Elisa Gabbert: I usually don’t use Twitter at home/at night/on the weekends — I mostly use it when I work, when I wouldn’t be writing anyway (er, I mean, writing poetry — I work as a blogger and copywriter)….As for things that negatively affect my creative writing: having a full-time job does way more damage than anything else. Also: living in a cold climate where I can’t run/walk outside as often. Long stretches of being away from both computers AND people and any other potential distraction (yes, including books, but also TV, which I don’t have anyway, etc.) are the times when I actually get ideas and feel the need to write. So I try to take long walks (alone) and run without headphones whenever possible.

Brandon Scott Gorrell: I view myself as ‘trying to be good’ at Twitter while I view many of my peers as being ‘genuinely good’ at Twitter. It seems like Tao Lin is ‘a small man in the forest’ on Twitter. He’s really good at Twitter. Chris Killen is really good at Twitter; he has a ‘guerrilla’ style of Tweeting – not Tweeting for months, then unleashing five to ten rapid-fire Tweets in a matter of minutes. Zachary German is pretty good at Twitter; like, genuinely good, in a sense, but marketing to a more narrow audience, somehow. Hard to articulate what I mean by that. I feel like Gene Morgan has his own family-oriented style of Tweeting, kind of – like he tries to achieve a certain ‘new dad software American-dream love my kids’ irony – and his style might remind me of a white minivan driving slowly past a Wal-Mart or for some reason the phrase ‘big tits’. Ryan Manning has a very specific and ‘sophisticated’ style of Tweeting, similar perhaps to a glass of champagne with a brioche or a fine cigar coupled with Louis XIII de Rémy Martin. Jimmy Chen seems to struggle with finding his Tweeting style, sometimes switching from heavy use of scare quotes to non-scare-quoted impossibly abstract language to delighting humor. A lot of people seem to use the Tao Lin Tweeting ‘template,’ simply replacing his experiences with their own. My tweets are a confused mixture of trying to achieve the same affect Tao Lin often does, ‘quips’ on the nature of life, death, and solitude, and non sequiturs; they generally seem stupid and ‘not good enough’ (to the point that I spend over 1 – 4 hours a week deleting tweets and ‘agonizing’ over my Twitter-ouevre). For all of these reasons Twitter has increased the frequency, quality and duration of my feelings of terrible anxiety, alienation and low self-esteem.

Ben Mirov: I am pretty sure the impulses that lead me to write poems are stronger than the impulse to Twitter or Facebook. I like to think that Poetry tops everything. Even if your in the middle making out with someone, a poem can pop into your head and absorb all you attention. Twitter doesn’t effect me that way. I get tired of Twitter, Facebook and everything my computer offers me, but I pretty much wait around everyday for the messages that Poetry sends me. There’s no competition.

Christopher Hennessy: One of my first interactions was submitting a 140 character poem to a Twitterer who decided to publish Twitter poems.  It was accepted and I was super-jazzed about it.  But then …nothing. The ‘publishing’ stopped and no one gave a damn about my little twat of a poem.  I knew then and there not to trust Twitter poets.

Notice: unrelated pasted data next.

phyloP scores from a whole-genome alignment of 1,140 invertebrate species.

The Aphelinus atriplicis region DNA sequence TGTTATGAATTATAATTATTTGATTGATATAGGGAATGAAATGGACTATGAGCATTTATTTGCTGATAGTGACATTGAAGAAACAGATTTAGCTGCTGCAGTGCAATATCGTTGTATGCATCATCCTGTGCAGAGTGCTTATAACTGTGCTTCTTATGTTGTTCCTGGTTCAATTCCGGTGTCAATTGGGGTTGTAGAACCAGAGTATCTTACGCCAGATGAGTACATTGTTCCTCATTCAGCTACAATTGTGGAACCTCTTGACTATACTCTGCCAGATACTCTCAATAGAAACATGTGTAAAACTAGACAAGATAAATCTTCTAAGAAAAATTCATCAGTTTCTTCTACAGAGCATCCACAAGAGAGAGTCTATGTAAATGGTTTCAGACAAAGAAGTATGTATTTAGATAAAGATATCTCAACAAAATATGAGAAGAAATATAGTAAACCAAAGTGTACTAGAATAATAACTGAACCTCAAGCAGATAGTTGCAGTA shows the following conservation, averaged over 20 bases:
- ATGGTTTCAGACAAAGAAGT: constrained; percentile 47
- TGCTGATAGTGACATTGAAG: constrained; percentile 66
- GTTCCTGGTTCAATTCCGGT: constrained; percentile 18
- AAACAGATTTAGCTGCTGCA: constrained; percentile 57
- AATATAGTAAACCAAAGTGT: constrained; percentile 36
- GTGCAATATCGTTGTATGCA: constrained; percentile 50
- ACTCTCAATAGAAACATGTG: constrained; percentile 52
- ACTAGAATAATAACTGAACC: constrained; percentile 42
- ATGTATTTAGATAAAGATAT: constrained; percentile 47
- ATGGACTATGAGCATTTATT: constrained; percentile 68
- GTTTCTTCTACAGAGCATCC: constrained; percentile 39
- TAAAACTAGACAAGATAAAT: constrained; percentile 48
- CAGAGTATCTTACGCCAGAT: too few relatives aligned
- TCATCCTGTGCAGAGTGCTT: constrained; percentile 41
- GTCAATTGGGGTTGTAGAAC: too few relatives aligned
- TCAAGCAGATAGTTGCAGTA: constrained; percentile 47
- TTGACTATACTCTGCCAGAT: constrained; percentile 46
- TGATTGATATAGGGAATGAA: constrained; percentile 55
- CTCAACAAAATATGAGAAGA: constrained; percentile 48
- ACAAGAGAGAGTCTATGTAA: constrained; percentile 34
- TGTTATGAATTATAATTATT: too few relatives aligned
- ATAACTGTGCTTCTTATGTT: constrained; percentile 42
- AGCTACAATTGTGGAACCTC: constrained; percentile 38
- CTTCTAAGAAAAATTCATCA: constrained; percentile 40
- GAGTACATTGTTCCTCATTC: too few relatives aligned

I tend to post stuff on Twitter by actually linking my Twitter account to my blog, which is in turn linked to my Facebook– all automatically….or at least I think that’s how it works.  I can never remember which is linked to which. It’s supposed to save time.  It’s a weird sensation: I post a blog and seconds later someone starts following me on Twitter. It’s like someone’s watching me.  And not in the cool “Rockwell-80’s-pop-hit” way.

14 Responses to “Richard Hugo Didn’t Twitter”

  1. FB is way more vortex than twitter.

  2. […] Melissa Broder asks poets for their thoughts on Twitter. […]

  3. why do tao lin and his minyons all use quotes arnd EVERYTHING? it’s getting tired.

  4. Don’t hate the player, hate the game.

  5. Twitter is most certainly not a normal medium for writers but I think a few things can be gleaned from it. 1. having to edit down what we say to be as succinct as possible. 2. Haiku is making a comeback.
    the things inherently wrong with it are 1. Haiku is making a comeback in the hands of idiots. 2. it has already been used as a medium for poetry so once done and it is no longer art or interesting. 3. the continued death of proper language creates a gulf inbetween intention and understood meaning. 4. I have NEVER twittered as I am not a twit. 5. it’s a fad that will hopefully pass like roman candle.

  6. You can’t twitter Richard Hugo’s “Death At the Kapowsin Tavern,” which is a good argument against, I think.

  7. I’m pretty sure if it wasn’t for twitter poetry would be dead now. Just gonna throw that out there.

  8. Twitter=haiku superhighway

  9. “I think writers, for many reasons, have time management issues.”

    I hate that kind of middle-class language. It’s redolent of office cubicles. It makes me feel like throwing up. When did poets start using language like that?

    I don’t even know what Twitter is, and I don’t want to know. Sounds like stupid shit. I came here to read about Richard Hugo.

  10. […] our first installment twittering poets wrote about the impact of social networking on their craft. One commenter wrote […]

  11. […] two-part series on twitter as a strange attractor in the writer’s life is now live. In Part 1 she spoke to poets, including Ron Silliman, Amy King, Tao Lin, and Reb Livingston. In Part 1.5 she […]

  12. Hi, just came here after an fast yahoo search. Fine blog you got here! Keep it up!

  13. […] Richard Hugo didn’t Twitter […]

  14. […] Sommer Browning found in “Richard Hugo Didn’t Twitter” var a2a_config = a2a_config || {}; a2a_config.linkname="Twitter has destroyed my writing… […]